Cathodic protection (CP) integrated with a protective barrier (e.g., thick organic coating) has been widely applied for the corrosion protection of steel pipelines. However, CP may make the pipe-coating interface become a more alkaline environment, potentially leading to cathodic delamination of the coating. It is, therefore, essential to evaluate the compatibility of new coating with CP in steel pipeline applications. Porcelain enamel, as an inorganic coating material, is widely used in chemical reactors, heat exchangers, or food-processing vessels due to its excellent engineering properties such as high abrasion, corrosion, and heat resistances. In this study, enamel-coated steel pipe samples with various levels of cathodic protection were tested to investigate their impedance models by electrochemical impedance spectroscopy (EIS). One electrical equivalent circuit (EEC) models were used to fit the EIS data of coated samples without CP, while two EEC models were employed for samples with CP. Coating capacitance was used to investigate the water absorption characteristic in coating. Through scanning electron microscopy (SEM), no corrosion products and delamination of enamel coating were found at the interface of steel substrate and enamel coating due to its chemical bond with metal substrates.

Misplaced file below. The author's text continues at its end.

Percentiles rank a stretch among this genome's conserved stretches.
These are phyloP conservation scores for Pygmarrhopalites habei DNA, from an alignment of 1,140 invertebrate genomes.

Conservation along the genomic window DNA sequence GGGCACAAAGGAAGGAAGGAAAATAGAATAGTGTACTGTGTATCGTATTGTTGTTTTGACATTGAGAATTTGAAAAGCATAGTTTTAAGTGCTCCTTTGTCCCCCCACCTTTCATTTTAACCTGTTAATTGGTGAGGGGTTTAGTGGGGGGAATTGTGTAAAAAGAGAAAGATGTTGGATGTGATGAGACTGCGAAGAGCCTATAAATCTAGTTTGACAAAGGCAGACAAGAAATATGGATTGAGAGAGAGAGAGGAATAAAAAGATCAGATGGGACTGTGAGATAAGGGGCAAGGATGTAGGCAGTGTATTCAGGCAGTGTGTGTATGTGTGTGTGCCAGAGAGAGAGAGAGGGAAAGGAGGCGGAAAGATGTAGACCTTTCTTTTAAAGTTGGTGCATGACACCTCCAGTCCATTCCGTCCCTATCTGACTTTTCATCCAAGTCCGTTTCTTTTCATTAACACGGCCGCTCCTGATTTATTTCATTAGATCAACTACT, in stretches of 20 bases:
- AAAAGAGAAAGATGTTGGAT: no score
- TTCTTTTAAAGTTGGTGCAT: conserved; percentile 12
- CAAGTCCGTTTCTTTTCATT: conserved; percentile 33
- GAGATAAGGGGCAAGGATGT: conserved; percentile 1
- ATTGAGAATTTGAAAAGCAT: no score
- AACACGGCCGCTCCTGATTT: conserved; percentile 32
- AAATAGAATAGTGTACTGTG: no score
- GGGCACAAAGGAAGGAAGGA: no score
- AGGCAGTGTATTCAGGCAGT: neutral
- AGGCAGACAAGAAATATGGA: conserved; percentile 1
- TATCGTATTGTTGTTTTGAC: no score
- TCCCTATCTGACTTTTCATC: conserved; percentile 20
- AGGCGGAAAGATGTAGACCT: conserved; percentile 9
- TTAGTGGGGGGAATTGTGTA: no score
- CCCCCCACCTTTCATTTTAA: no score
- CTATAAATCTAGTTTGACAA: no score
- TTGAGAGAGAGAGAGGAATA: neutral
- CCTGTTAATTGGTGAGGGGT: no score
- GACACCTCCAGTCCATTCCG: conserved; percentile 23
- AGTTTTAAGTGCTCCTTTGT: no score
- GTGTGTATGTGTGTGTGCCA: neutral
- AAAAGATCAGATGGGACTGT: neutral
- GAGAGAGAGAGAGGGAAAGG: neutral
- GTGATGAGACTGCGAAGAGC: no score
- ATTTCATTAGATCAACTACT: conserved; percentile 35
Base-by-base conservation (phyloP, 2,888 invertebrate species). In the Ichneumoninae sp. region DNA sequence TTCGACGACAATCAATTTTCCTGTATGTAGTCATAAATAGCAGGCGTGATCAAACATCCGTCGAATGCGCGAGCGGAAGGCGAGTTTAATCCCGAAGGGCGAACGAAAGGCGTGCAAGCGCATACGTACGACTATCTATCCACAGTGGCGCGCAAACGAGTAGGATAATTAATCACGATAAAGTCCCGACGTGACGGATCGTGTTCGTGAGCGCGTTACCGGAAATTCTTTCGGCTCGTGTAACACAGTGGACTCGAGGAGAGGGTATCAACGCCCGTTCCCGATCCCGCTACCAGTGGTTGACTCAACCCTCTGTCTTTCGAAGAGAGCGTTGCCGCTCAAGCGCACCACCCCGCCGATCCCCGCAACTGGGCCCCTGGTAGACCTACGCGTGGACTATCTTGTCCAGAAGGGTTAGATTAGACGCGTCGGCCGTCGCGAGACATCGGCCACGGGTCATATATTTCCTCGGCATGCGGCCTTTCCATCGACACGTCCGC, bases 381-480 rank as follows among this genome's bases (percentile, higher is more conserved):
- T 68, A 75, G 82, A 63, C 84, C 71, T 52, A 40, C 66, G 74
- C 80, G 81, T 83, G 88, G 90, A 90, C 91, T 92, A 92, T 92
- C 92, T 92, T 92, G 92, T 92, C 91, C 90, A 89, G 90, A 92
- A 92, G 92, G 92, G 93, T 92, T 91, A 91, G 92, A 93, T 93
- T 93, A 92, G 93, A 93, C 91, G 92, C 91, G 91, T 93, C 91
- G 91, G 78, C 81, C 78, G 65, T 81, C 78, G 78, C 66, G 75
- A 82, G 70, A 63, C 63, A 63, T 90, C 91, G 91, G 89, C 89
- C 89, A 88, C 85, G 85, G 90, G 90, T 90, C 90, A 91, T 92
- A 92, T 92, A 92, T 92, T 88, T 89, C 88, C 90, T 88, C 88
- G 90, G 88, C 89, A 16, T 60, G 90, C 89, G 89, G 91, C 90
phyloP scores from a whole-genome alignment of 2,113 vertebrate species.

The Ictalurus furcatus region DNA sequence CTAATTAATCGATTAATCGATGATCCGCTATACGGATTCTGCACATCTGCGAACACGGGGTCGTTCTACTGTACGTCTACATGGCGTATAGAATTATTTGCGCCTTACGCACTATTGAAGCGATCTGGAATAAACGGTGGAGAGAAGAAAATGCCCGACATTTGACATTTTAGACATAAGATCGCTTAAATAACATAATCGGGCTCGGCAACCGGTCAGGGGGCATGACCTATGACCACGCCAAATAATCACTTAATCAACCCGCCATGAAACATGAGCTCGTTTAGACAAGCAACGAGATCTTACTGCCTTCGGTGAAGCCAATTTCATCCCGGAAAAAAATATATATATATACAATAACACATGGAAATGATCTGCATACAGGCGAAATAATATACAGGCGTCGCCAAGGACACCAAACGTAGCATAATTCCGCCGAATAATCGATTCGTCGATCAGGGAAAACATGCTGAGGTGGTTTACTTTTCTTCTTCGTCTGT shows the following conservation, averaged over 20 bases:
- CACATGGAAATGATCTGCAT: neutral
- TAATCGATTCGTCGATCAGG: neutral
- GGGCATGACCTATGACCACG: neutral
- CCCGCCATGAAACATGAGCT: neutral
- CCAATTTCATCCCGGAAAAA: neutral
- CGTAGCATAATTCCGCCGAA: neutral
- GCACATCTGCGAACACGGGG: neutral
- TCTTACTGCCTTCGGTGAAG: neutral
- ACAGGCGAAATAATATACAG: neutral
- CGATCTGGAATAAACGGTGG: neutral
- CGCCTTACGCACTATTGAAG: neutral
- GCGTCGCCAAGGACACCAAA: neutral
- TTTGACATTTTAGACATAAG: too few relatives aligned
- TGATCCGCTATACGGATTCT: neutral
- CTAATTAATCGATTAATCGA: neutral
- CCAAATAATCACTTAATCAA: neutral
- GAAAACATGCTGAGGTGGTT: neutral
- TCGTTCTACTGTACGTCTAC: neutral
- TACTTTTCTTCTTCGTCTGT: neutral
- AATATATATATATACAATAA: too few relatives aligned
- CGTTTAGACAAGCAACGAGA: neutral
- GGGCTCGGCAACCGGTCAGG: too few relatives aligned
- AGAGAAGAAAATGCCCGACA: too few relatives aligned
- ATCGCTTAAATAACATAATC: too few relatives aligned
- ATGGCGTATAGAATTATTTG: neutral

Key words: Pipeline steel; enamel coating; scanning electron microscopy (SEM); cathodic protection (CP); electrochemical impedance spectroscopy (EIS).